Thereupon the purge and vent sealing tool 68' is removed and purging port plug 48' reinstalled. The hub is now vented through the interior axle housing by way of vent port 90 and the bearings are maintained In circumferential grease raceways by hub interior seal 26'.
In rotative operation of the hubs hereof, centrifugal force maintains both bearings in circumferential grease raceways created for the inner and outer bearings. Also maintained in usage is hub interior vent 90 assuring full vented non-pressurized lubrication to minimize seepage or failure at seal 44'. Furthermore, as in the FIG. 1 embodiment, in the event of bearing failure, a catastrophic situation is reduced to a much less expensive repair by virture of hub interior seal 26' functioning as a fail safe sleeve bearing and saving the spindle and hub, while reducing the risk of hub-wheel-tire to axle separation. Also, hub interior seal inner annular radial grooves 36' hold lubricant to further assist in a fail-safe operation. Also, as in the FIG. 1 embodiment, the design of FIG. 3 maintains the bearing in a grease raceway free of voids and contaminants in a vented non pressurized hub, thus maintaining the integrity of lubrication and seals for extended service life and reduced wheel and maintenance costs.
FIG. 5 shows another embodiment of the invention. In this embodiment, the grease fitting 58" to the inner bearing is mounted in a recessed portion of the hub 10 which is close to the wheel flange and a port 60" is made in the hub that, leads to the inner greasing area 46. Aside from the location of grease fitting 58", the remaining structure of this embodiment is identical to FIGS. 1 and 3 and the regreasing function is identical to that described in connection therewith.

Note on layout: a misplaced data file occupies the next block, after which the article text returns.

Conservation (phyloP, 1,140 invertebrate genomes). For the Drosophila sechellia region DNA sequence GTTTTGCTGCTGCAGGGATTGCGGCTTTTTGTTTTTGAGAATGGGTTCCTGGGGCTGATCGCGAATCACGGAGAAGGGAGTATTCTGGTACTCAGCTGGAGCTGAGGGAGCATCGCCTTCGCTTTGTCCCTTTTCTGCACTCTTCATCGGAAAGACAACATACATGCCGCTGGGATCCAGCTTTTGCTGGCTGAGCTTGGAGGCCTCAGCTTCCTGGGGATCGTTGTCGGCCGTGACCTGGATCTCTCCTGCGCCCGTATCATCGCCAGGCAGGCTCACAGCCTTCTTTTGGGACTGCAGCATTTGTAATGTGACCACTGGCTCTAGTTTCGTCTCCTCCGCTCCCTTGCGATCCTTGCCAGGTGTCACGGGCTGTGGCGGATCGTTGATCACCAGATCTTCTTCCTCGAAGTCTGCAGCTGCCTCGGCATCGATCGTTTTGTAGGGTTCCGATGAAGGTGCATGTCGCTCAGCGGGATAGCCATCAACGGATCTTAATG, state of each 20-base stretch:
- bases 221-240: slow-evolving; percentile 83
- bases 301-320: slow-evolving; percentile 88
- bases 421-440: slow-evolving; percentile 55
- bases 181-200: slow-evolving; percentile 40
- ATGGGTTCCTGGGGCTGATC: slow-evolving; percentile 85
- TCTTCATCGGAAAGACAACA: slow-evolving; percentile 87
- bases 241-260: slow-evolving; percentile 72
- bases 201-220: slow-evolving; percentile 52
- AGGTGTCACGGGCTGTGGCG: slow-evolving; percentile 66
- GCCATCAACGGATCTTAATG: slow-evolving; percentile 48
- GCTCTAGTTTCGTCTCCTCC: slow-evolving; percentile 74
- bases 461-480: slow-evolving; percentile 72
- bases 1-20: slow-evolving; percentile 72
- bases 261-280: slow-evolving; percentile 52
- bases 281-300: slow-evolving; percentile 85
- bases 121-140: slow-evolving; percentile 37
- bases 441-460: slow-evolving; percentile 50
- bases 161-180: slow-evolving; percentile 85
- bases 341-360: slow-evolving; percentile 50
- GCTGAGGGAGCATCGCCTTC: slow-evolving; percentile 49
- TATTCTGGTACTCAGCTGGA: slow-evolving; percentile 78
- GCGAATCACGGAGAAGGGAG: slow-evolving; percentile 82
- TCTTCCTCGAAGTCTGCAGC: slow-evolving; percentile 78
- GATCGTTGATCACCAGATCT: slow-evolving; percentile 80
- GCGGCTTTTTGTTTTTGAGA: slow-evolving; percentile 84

Thus, a primary benefit of the present invention is to provide a hub structure that allows wheel bearings to be greased in a fast and efficient manner and without taking the wheel and/or bearing assemblies off the axle. Another feature of the present structure is that it utilizes centrifugal force from wheel rotation to maintain reservoir lubrication of the bearings. The design keeps the grease from being able to escape the bearings in that the grease, in rotation of the hub, seeks a centrifugal level in 52a, 34a, and 46 and 34 and the same in the other embodiment. Furthermore, venting is provided so that thermal expansion of the grease and parts of the wheel do not cause pressured damage of the inner grease seal or related brake parts.
The invention thus achieves the important advantage of using grease for lubricating wheel hubs, and particularly heavy duty hubs such as those on trucks or trailers. As stated before applicant has taken advantage of new developments in grease to provide, with his specially designed hub, efficient and fast packing of the wheel bearings.
It is to be understood that the forms of my invention herein shown and described are to be taken as preferred examples of the same and that various changes in the shape, size and arrangement of parts may be resorted to without departing from the spirit of my invention, or the scope of the subjoined claims.